Food recalls are massive news and can cause untold damage to a company’s bank account and reputation. However, no matter how much you trust the manufacturer of any given food, you should always be on the lookout for any potential food safety issues. This is because there have been numerous food recalls over the past decade alone. This post discusses some of the most well-known and widely-publicized recalls and their reasons for occurring.
The Main Causes Of Food Recalls
Although there can be a range of issues that result in certain foods having to be recalled, there are usually three main culprits:
- Listeria: Listeria monocytogenes is a foodborne pathogen that causes serious and sometimes fatal infections in humans and other mammals. There is no vaccine and no specific treatment for Listeria infection.
- Salmonella: Salmonella is a bacterium that can cause food poisoning or food poisoning symptoms, such as diarrhea, abdominal pain, and fever. It is one of the most common causes of food poisoning.
- E Coli: E. Coli bacteria usually live in the intestines of animals and humans. It’s a hazardous bacterium that can result in death.
Almark Foods, Inc.: Listeria
In December 2019, Almark Foods, Inc. issued a total recall of its hard-boiled eggs because of a potential Listeria monocytogenes exposure that could cause a range of illnesses and can even be fatal in some cases. This recall also hugely affected Walmart, which was on the line for massive lawsuits and possible class actions against it. This is because they had an exclusive contract to sell these eggs under their Great Value brand.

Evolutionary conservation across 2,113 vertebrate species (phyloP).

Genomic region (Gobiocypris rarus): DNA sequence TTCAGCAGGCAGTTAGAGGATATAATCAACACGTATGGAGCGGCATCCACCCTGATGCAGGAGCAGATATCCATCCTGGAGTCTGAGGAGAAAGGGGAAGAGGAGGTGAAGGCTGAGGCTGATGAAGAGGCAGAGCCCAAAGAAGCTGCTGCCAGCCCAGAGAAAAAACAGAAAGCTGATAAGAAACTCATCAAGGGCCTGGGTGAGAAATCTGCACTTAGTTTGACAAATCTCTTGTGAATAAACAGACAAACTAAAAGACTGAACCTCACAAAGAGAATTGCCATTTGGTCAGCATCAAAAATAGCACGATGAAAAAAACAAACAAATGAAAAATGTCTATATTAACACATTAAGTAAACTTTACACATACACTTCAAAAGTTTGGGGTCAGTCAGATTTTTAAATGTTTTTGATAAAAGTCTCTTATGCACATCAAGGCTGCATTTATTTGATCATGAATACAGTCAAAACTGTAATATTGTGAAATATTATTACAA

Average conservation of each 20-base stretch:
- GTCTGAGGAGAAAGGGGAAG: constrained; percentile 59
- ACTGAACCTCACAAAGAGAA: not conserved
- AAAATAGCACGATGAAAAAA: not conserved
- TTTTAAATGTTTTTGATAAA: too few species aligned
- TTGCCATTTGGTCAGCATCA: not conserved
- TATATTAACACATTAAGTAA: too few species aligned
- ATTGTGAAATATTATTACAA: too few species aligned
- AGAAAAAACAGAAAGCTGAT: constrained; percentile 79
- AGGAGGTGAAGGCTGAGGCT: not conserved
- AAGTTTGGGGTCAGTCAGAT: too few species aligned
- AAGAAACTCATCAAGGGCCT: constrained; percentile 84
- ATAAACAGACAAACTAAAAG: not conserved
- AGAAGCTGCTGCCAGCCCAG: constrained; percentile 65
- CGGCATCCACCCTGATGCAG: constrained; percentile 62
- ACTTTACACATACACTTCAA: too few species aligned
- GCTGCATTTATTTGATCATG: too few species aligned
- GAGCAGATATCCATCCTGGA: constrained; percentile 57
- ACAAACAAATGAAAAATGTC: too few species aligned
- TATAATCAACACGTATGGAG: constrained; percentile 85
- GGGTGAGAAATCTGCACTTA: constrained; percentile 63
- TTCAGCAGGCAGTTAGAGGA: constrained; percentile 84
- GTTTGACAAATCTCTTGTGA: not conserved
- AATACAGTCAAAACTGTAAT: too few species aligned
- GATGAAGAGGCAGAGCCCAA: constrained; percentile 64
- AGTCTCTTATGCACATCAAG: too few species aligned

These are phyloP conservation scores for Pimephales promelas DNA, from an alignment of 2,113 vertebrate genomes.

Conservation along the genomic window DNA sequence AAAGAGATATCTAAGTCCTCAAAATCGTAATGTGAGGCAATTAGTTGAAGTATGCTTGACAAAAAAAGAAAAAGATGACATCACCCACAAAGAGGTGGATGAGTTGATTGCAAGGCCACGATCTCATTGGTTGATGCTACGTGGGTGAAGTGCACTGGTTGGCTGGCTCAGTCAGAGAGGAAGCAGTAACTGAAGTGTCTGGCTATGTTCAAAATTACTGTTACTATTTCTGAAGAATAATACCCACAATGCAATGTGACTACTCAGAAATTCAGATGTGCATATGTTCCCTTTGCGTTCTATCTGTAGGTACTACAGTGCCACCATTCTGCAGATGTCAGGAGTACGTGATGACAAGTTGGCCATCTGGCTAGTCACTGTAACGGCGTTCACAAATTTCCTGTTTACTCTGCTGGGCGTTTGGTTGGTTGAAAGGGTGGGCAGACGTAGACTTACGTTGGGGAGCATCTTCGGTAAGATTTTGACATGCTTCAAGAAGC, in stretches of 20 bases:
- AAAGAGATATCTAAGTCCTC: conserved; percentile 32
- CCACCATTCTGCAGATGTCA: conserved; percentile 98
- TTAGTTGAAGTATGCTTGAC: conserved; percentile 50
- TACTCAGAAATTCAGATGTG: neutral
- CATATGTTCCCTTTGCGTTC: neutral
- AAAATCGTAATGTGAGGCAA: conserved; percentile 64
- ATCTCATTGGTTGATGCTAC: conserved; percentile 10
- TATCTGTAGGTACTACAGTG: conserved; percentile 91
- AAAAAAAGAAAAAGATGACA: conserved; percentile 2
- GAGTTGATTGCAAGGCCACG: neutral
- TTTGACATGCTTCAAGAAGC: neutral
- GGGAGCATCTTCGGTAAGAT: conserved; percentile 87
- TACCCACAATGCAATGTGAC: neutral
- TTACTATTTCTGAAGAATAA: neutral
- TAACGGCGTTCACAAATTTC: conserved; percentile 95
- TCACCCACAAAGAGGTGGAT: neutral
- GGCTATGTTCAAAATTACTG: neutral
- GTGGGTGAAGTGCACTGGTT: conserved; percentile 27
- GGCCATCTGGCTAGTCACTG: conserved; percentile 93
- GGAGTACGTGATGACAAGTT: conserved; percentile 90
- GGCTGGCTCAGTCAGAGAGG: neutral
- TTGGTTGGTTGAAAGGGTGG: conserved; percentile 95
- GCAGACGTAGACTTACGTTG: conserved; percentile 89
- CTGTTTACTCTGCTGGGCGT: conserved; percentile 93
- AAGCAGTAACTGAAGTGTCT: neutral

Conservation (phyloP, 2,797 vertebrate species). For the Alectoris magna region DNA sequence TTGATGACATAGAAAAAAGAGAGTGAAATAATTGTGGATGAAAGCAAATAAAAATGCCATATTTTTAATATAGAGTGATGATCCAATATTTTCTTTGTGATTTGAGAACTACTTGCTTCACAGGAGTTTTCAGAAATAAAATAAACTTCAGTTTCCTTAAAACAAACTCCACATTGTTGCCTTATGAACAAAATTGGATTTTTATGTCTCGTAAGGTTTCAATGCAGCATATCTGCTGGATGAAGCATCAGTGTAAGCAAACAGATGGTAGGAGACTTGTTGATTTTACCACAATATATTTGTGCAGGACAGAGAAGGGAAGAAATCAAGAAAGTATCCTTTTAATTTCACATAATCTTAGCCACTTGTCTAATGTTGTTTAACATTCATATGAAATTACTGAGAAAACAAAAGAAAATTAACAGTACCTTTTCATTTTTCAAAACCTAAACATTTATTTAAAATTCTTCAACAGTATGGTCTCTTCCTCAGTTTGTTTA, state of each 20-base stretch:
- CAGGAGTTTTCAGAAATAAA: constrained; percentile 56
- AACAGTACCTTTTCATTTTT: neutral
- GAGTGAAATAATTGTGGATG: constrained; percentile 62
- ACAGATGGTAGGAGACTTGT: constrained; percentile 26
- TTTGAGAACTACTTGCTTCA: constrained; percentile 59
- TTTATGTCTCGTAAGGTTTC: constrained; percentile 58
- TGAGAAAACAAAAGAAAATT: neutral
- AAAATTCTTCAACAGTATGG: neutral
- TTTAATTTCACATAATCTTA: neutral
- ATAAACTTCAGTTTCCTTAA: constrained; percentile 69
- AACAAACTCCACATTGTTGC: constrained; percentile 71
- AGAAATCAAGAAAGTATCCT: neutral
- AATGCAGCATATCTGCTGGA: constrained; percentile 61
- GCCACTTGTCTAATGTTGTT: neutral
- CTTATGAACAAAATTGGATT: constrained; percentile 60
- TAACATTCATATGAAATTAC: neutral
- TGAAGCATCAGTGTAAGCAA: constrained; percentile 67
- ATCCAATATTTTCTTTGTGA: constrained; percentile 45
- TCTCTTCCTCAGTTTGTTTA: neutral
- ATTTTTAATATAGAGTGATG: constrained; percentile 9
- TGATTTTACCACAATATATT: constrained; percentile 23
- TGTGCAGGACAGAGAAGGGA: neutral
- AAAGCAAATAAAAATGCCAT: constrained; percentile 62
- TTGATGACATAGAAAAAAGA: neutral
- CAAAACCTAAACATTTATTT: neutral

Hudson Beef: E Coli
Hudson was forced to recall 20 million pounds of ground beef by the USDA on Aug. 12, making this one of the few recalls that weren’t voluntary but required by law. Within a short time, the number had risen to 25 million pounds. However, it wasn’t the direct recall costs that crippled Hudson, rather the loss of its most significant customer, Burger King, on Aug. 23.
Peter Pan: Salmonella
During the early year of 2007, the public was warned to stop eating and buying the Peter Pan brand of peanut butter. According to reports, the product had been linked to a salmonella outbreak. Its maker, ConAgra, immediately recalled the entire batch of peanut butter when it discovered the link. Furthermore, Peter Pan pulled frozen pot pies found to be implicated in the outbreak later that year. All in all, it cost the company around $11.2 million, plus an estimated $55 million for lost sales. The contamination was caused by moisture from leaking sprinklers and rain from the roof, fostering an environment conducive to bacterial growth.
Sara Lee: Listeria
About 35 million pounds of Sara Lee Corp.’s deli products and hot dogs were recalled in December 1998, one of the largest meat recalls in history. In addition, several listeria cases were linked to meat from one of their major suppliers. The outbreak likely resulted in the deaths of 21 people and the illness of more than 100 others.
Recalls of food have occurred for several reasons, including E. coli and other bacterial infections. These food lawsuits make it clear to see their effects on the companies that produce them and the consumers that purchase them.